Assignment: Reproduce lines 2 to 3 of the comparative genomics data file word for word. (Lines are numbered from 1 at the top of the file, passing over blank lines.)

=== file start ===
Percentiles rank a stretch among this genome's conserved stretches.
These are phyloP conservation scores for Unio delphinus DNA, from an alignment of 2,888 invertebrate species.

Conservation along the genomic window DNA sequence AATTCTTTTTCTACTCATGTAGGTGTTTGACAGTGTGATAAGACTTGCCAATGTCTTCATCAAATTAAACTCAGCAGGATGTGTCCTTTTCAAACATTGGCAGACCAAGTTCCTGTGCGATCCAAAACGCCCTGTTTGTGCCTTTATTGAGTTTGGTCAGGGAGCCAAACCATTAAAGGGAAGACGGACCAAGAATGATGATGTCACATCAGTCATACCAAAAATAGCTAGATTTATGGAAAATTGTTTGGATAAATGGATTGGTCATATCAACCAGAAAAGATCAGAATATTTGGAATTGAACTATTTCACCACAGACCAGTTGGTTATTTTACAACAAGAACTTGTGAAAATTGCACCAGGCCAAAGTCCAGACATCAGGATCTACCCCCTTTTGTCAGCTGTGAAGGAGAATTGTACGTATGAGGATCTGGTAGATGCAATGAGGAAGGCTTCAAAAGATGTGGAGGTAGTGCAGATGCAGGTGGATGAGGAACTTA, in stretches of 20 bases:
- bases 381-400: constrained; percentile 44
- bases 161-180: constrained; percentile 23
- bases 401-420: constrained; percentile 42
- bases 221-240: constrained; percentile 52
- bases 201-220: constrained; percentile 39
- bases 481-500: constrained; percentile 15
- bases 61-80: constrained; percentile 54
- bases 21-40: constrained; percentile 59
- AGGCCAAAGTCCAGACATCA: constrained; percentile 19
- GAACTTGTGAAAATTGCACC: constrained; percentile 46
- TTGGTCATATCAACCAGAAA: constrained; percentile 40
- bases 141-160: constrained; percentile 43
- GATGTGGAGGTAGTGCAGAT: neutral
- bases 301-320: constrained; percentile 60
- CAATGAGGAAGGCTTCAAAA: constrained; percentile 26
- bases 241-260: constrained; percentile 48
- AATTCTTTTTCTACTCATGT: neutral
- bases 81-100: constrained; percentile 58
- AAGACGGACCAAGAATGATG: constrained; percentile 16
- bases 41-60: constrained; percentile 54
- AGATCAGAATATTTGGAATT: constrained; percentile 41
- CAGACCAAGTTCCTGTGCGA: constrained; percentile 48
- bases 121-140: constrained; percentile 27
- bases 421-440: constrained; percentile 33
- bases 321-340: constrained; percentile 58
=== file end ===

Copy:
These are phyloP conservation scores for Unio delphinus DNA, from an alignment of 2,888 invertebrate species.

Conservation along the genomic window DNA sequence AATTCTTTTTCTACTCATGTAGGTGTTTGACAGTGTGATAAGACTTGCCAATGTCTTCATCAAATTAAACTCAGCAGGATGTGTCCTTTTCAAACATTGGCAGACCAAGTTCCTGTGCGATCCAAAACGCCCTGTTTGTGCCTTTATTGAGTTTGGTCAGGGAGCCAAACCATTAAAGGGAAGACGGACCAAGAATGATGATGTCACATCAGTCATACCAAAAATAGCTAGATTTATGGAAAATTGTTTGGATAAATGGATTGGTCATATCAACCAGAAAAGATCAGAATATTTGGAATTGAACTATTTCACCACAGACCAGTTGGTTATTTTACAACAAGAACTTGTGAAAATTGCACCAGGCCAAAGTCCAGACATCAGGATCTACCCCCTTTTGTCAGCTGTGAAGGAGAATTGTACGTATGAGGATCTGGTAGATGCAATGAGGAAGGCTTCAAAAGATGTGGAGGTAGTGCAGATGCAGGTGGATGAGGAACTTA, in stretches of 20 bases: